The true reasons seem to have more to do with SEPTA’s narrow institutional mind-set than with honest economics. Regarding SEPTA’s insistence on running diesel buses on what are supposed to be electric transit lines, long time City of Philadelphia Commissioner of Public Transportation Ed Tennyson has this to say: “It is absolutely true that buses are easier to manage than trackless trolleys. But taxpayers pay SEPTA management to do a good job, not to make life easy for themselves.”
Hybrid buses aren’t green
It is true that if one compares hybrid diesels to “straight diesel” buses, there is an improvement in emissions. The problem is that in recent years, SEPTA has chosen to replace four 100% clean, quiet, non-polluting electric streetcar and electric trolleybus lines with hybrid diesel buses. This is by no means an improvement. This is in fact a significant step backward.
Four years ago, the Toronto Transit Commission, a large system in many ways comparable to SEPTA, ended its infatuation with hybrid diesel buses. TTC found that the massive battery packs on the hybrid diesel buses were far from reliable, and more importantly, that the bus manufacturer’s fuel economy claims fell far short of what the hybrids actually delivered. A TTC spokesman admitted that hybrid bus “fuel economy savings have only been 10 percent, compared to a 20 to 30 percent cut promised by the manufacturer.” Using that math, ten of the much-touted hybrid diesel buses burn as much diesel fuel as nine straight diesels. This slight gain should hardly justify the smiley-face clouds and happy slogans SEPTA has been painting on its buses.
Futhermore, what SEPTA won’t tell you is that earlier this year, SEPTA managers decided to quietly disconnect the electric batteries on its first batch of hybrid diesel buses. One wonders if some of the buses with the green-leaf advertising wraps are running as straight diesels.
Electric trolleybuses versus diesel buses
There has been a long-running debate within management at SEPTA about the merits of operating electric streetcars and electric trolleybuses on city streets. The anti-electric, pro-diesel bus faction within the organization has over the years gained the upper hand. The pro-diesel Diggs often made it quite clear that the debate wasn’t even worth having.
The result is that Philadelphia’s electric streetcar and electric trolleybus lines were dismantled and replaced with diesel buses through the 1970s, 80s, and 90s, and even now in the 2000s, in a remarkable display of backwards 1950s thinking. This, while no less than forty cities and towns across the country plan and build new electric streetcar lines. Pro-trolley voices within SEPTA, worn down by being ostracized, ridiculed, and excluded from decision-making, have largely fallen silent, finally conforming to the overwhelming bureaucratic culture whose attitude seems to be, “This is Philly. Buses are good enough.”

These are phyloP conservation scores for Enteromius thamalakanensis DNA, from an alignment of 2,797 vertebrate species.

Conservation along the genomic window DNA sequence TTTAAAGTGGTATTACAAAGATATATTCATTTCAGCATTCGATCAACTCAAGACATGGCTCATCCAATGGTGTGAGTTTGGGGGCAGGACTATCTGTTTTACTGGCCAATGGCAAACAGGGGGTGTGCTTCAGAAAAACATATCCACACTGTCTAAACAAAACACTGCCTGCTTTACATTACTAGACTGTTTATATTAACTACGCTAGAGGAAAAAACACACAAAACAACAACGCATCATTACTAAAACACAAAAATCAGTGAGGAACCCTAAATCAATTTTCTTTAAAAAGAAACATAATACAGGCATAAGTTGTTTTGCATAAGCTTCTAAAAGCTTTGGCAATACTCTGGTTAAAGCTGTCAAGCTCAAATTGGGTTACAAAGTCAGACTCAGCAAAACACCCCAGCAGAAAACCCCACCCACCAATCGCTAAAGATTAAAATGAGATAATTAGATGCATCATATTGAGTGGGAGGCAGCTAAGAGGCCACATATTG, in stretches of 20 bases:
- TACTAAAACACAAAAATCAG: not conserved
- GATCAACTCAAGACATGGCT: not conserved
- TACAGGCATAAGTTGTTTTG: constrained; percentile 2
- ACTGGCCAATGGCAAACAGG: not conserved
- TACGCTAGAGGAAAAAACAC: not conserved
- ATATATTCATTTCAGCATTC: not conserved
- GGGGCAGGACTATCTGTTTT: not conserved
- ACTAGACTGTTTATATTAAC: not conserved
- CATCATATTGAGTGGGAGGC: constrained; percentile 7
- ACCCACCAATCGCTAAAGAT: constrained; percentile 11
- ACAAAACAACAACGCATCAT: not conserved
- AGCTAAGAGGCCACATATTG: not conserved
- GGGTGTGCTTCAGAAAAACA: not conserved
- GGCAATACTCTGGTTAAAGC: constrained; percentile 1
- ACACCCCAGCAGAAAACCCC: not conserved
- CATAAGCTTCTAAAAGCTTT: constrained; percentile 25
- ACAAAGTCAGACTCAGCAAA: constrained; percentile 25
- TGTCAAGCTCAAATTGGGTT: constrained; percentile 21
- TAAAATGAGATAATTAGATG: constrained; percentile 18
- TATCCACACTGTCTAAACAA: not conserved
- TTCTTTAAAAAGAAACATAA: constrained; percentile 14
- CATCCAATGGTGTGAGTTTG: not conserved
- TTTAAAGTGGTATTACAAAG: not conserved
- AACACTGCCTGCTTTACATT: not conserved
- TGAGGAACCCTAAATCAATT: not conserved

The problem with the two recent APTA awards, particularly the Sustainability award, is that the pro-diesel bus faction at SEPTA will doubtless feel vindicated. They’ve gained “Gold” Sustainability status, by buying hybrid diesel buses and not bothering with electric trolleybus restoration. Unfortunately, the award may make the pro-electric argument with SEPTA even harder to win.
The office I work in every day has a second-floor conference room with windows that open onto the 1500 block of South Street. On all but the handful of very hottest days of the year, fans and open windows keep this space comfortable. Opening windows is healthier, thriftier, and certainly more sustainable than closing the windows and turning on air conditioning. The occasional downside of conducting meetings in this otherwise bright airy space is street noise. SEPTA’s Route 40 bus serves this block of South Street. Greenwashing advertisements notwithstanding, when a SEPTA “sustainable” hybrid diesel bus pulls up to the intersection outside, with its piping-hot exhaust stack aimed right at our windows, all conversation stops. It is simply impossible to hear while that “lean green hybrid machine” is idling there. The light changes, the hybrid diesel bus roars away, and we can begin the meeting again.
Imagine the difference if an electric trolleybus was serving Route 40: near-silent operation instead of a hammering diesel engine. One less dose of heat and one less dose of carcinogenic diesel particulates in our lungs.